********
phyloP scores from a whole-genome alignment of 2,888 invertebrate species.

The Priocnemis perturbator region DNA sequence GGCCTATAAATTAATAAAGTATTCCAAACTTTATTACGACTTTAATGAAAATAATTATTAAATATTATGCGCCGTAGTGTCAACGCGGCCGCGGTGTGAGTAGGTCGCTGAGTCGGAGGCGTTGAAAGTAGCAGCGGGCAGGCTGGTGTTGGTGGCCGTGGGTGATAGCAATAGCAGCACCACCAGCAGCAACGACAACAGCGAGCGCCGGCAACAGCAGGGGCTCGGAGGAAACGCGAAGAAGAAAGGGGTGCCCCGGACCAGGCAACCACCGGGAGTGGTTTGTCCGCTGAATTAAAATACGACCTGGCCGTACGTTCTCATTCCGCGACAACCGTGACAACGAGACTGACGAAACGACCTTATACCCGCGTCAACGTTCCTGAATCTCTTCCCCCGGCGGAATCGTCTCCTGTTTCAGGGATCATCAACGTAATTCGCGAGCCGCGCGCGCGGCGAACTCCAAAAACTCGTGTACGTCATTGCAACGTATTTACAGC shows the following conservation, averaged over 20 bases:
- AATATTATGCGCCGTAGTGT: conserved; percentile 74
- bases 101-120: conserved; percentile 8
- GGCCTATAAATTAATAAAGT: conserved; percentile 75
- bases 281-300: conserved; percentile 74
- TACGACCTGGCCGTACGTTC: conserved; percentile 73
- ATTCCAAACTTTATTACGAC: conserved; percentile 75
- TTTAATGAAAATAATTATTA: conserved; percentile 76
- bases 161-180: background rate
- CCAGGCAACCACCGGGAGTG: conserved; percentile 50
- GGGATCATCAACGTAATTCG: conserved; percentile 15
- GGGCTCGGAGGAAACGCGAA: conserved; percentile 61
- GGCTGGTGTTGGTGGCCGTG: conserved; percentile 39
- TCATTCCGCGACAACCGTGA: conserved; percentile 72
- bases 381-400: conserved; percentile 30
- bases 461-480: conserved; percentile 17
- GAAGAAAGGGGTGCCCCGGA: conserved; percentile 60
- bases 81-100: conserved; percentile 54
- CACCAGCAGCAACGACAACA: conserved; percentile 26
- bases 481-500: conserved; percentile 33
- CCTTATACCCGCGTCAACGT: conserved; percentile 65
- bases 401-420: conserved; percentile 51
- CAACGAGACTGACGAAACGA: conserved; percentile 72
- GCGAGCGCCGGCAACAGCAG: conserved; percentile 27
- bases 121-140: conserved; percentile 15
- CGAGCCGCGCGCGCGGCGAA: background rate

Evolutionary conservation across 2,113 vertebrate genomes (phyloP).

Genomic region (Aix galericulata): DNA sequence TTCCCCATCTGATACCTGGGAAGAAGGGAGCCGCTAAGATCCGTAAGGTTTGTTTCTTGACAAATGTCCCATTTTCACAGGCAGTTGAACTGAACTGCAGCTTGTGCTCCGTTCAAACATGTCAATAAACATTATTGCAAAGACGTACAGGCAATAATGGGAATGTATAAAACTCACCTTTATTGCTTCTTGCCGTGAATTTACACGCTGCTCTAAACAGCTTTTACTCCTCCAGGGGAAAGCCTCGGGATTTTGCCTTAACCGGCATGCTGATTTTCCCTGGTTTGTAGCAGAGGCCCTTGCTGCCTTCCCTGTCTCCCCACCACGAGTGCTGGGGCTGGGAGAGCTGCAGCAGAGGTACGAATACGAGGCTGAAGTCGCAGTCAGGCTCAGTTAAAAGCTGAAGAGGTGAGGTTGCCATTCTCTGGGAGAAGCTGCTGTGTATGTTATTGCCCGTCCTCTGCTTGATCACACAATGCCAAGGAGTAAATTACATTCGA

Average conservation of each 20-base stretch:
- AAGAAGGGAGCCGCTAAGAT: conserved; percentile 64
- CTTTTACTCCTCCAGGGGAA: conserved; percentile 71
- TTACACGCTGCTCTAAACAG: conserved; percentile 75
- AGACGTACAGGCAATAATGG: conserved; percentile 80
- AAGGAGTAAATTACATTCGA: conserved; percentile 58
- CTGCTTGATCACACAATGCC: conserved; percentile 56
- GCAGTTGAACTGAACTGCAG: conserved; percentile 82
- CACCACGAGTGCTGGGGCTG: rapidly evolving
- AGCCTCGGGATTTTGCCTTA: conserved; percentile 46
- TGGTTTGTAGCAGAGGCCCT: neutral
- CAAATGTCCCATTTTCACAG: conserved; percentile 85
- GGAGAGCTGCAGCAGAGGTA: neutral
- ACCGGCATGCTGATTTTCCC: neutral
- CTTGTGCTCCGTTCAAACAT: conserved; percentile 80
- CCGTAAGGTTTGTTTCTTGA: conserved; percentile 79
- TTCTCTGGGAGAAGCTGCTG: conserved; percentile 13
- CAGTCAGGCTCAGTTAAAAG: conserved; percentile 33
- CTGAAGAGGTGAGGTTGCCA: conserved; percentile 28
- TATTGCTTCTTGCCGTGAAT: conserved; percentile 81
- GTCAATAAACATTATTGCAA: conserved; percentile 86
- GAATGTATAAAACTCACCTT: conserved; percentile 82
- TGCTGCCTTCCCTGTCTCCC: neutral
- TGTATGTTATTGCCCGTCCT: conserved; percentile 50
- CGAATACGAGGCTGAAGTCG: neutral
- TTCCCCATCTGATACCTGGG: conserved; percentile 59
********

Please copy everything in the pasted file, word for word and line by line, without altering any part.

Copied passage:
phyloP scores from a whole-genome alignment of 2,888 invertebrate species.

The Priocnemis perturbator region DNA sequence GGCCTATAAATTAATAAAGTATTCCAAACTTTATTACGACTTTAATGAAAATAATTATTAAATATTATGCGCCGTAGTGTCAACGCGGCCGCGGTGTGAGTAGGTCGCTGAGTCGGAGGCGTTGAAAGTAGCAGCGGGCAGGCTGGTGTTGGTGGCCGTGGGTGATAGCAATAGCAGCACCACCAGCAGCAACGACAACAGCGAGCGCCGGCAACAGCAGGGGCTCGGAGGAAACGCGAAGAAGAAAGGGGTGCCCCGGACCAGGCAACCACCGGGAGTGGTTTGTCCGCTGAATTAAAATACGACCTGGCCGTACGTTCTCATTCCGCGACAACCGTGACAACGAGACTGACGAAACGACCTTATACCCGCGTCAACGTTCCTGAATCTCTTCCCCCGGCGGAATCGTCTCCTGTTTCAGGGATCATCAACGTAATTCGCGAGCCGCGCGCGCGGCGAACTCCAAAAACTCGTGTACGTCATTGCAACGTATTTACAGC shows the following conservation, averaged over 20 bases:
- AATATTATGCGCCGTAGTGT: conserved; percentile 74
- bases 101-120: conserved; percentile 8
- GGCCTATAAATTAATAAAGT: conserved; percentile 75
- bases 281-300: conserved; percentile 74
- TACGACCTGGCCGTACGTTC: conserved; percentile 73
- ATTCCAAACTTTATTACGAC: conserved; percentile 75
- TTTAATGAAAATAATTATTA: conserved; percentile 76
- bases 161-180: background rate
- CCAGGCAACCACCGGGAGTG: conserved; percentile 50
- GGGATCATCAACGTAATTCG: conserved; percentile 15
- GGGCTCGGAGGAAACGCGAA: conserved; percentile 61
- GGCTGGTGTTGGTGGCCGTG: conserved; percentile 39
- TCATTCCGCGACAACCGTGA: conserved; percentile 72
- bases 381-400: conserved; percentile 30
- bases 461-480: conserved; percentile 17
- GAAGAAAGGGGTGCCCCGGA: conserved; percentile 60
- bases 81-100: conserved; percentile 54
- CACCAGCAGCAACGACAACA: conserved; percentile 26
- bases 481-500: conserved; percentile 33
- CCTTATACCCGCGTCAACGT: conserved; percentile 65
- bases 401-420: conserved; percentile 51
- CAACGAGACTGACGAAACGA: conserved; percentile 72
- GCGAGCGCCGGCAACAGCAG: conserved; percentile 27
- bases 121-140: conserved; percentile 15
- CGAGCCGCGCGCGCGGCGAA: background rate

Evolutionary conservation across 2,113 vertebrate genomes (phyloP).

Genomic region (Aix galericulata): DNA sequence TTCCCCATCTGATACCTGGGAAGAAGGGAGCCGCTAAGATCCGTAAGGTTTGTTTCTTGACAAATGTCCCATTTTCACAGGCAGTTGAACTGAACTGCAGCTTGTGCTCCGTTCAAACATGTCAATAAACATTATTGCAAAGACGTACAGGCAATAATGGGAATGTATAAAACTCACCTTTATTGCTTCTTGCCGTGAATTTACACGCTGCTCTAAACAGCTTTTACTCCTCCAGGGGAAAGCCTCGGGATTTTGCCTTAACCGGCATGCTGATTTTCCCTGGTTTGTAGCAGAGGCCCTTGCTGCCTTCCCTGTCTCCCCACCACGAGTGCTGGGGCTGGGAGAGCTGCAGCAGAGGTACGAATACGAGGCTGAAGTCGCAGTCAGGCTCAGTTAAAAGCTGAAGAGGTGAGGTTGCCATTCTCTGGGAGAAGCTGCTGTGTATGTTATTGCCCGTCCTCTGCTTGATCACACAATGCCAAGGAGTAAATTACATTCGA

Average conservation of each 20-base stretch:
- AAGAAGGGAGCCGCTAAGAT: conserved; percentile 64
- CTTTTACTCCTCCAGGGGAA: conserved; percentile 71
- TTACACGCTGCTCTAAACAG: conserved; percentile 75
- AGACGTACAGGCAATAATGG: conserved; percentile 80
- AAGGAGTAAATTACATTCGA: conserved; percentile 58
- CTGCTTGATCACACAATGCC: conserved; percentile 56
- GCAGTTGAACTGAACTGCAG: conserved; percentile 82
- CACCACGAGTGCTGGGGCTG: rapidly evolving
- AGCCTCGGGATTTTGCCTTA: conserved; percentile 46
- TGGTTTGTAGCAGAGGCCCT: neutral
- CAAATGTCCCATTTTCACAG: conserved; percentile 85
- GGAGAGCTGCAGCAGAGGTA: neutral
- ACCGGCATGCTGATTTTCCC: neutral
- CTTGTGCTCCGTTCAAACAT: conserved; percentile 80
- CCGTAAGGTTTGTTTCTTGA: conserved; percentile 79
- TTCTCTGGGAGAAGCTGCTG: conserved; percentile 13
- CAGTCAGGCTCAGTTAAAAG: conserved; percentile 33
- CTGAAGAGGTGAGGTTGCCA: conserved; percentile 28
- TATTGCTTCTTGCCGTGAAT: conserved; percentile 81
- GTCAATAAACATTATTGCAA: conserved; percentile 86
- GAATGTATAAAACTCACCTT: conserved; percentile 82
- TGCTGCCTTCCCTGTCTCCC: neutral
- TGTATGTTATTGCCCGTCCT: conserved; percentile 50
- CGAATACGAGGCTGAAGTCG: neutral
- TTCCCCATCTGATACCTGGG: conserved; percentile 59